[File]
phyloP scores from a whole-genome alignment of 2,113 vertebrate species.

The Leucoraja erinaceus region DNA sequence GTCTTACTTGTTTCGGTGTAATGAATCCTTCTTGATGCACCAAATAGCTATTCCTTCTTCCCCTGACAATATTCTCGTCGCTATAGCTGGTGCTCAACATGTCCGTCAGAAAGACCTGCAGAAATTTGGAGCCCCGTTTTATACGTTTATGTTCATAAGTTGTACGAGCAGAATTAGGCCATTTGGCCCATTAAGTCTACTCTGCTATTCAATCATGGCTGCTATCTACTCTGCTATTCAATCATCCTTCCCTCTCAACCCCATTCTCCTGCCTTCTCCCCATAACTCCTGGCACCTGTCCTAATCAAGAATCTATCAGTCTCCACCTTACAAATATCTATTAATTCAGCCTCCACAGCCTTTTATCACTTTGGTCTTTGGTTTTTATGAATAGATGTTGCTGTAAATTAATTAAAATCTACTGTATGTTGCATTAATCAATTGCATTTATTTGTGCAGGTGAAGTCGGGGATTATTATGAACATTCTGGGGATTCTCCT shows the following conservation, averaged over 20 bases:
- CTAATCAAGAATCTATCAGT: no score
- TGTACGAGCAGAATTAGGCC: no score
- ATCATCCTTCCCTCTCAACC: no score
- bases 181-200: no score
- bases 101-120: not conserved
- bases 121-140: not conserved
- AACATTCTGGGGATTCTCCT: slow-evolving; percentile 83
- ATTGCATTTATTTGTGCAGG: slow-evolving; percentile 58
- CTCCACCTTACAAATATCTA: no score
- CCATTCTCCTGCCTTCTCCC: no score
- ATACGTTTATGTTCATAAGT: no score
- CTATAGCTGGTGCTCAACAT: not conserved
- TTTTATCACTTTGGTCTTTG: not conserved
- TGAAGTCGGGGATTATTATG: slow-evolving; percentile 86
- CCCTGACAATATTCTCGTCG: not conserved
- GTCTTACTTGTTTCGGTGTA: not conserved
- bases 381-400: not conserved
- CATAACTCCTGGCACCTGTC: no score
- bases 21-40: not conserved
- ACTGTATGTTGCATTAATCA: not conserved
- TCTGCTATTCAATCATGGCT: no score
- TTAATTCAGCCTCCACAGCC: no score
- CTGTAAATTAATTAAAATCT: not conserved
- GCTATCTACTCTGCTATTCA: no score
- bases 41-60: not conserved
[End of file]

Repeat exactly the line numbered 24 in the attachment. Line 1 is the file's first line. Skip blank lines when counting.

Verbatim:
- TTAATTCAGCCTCCACAGCC: no score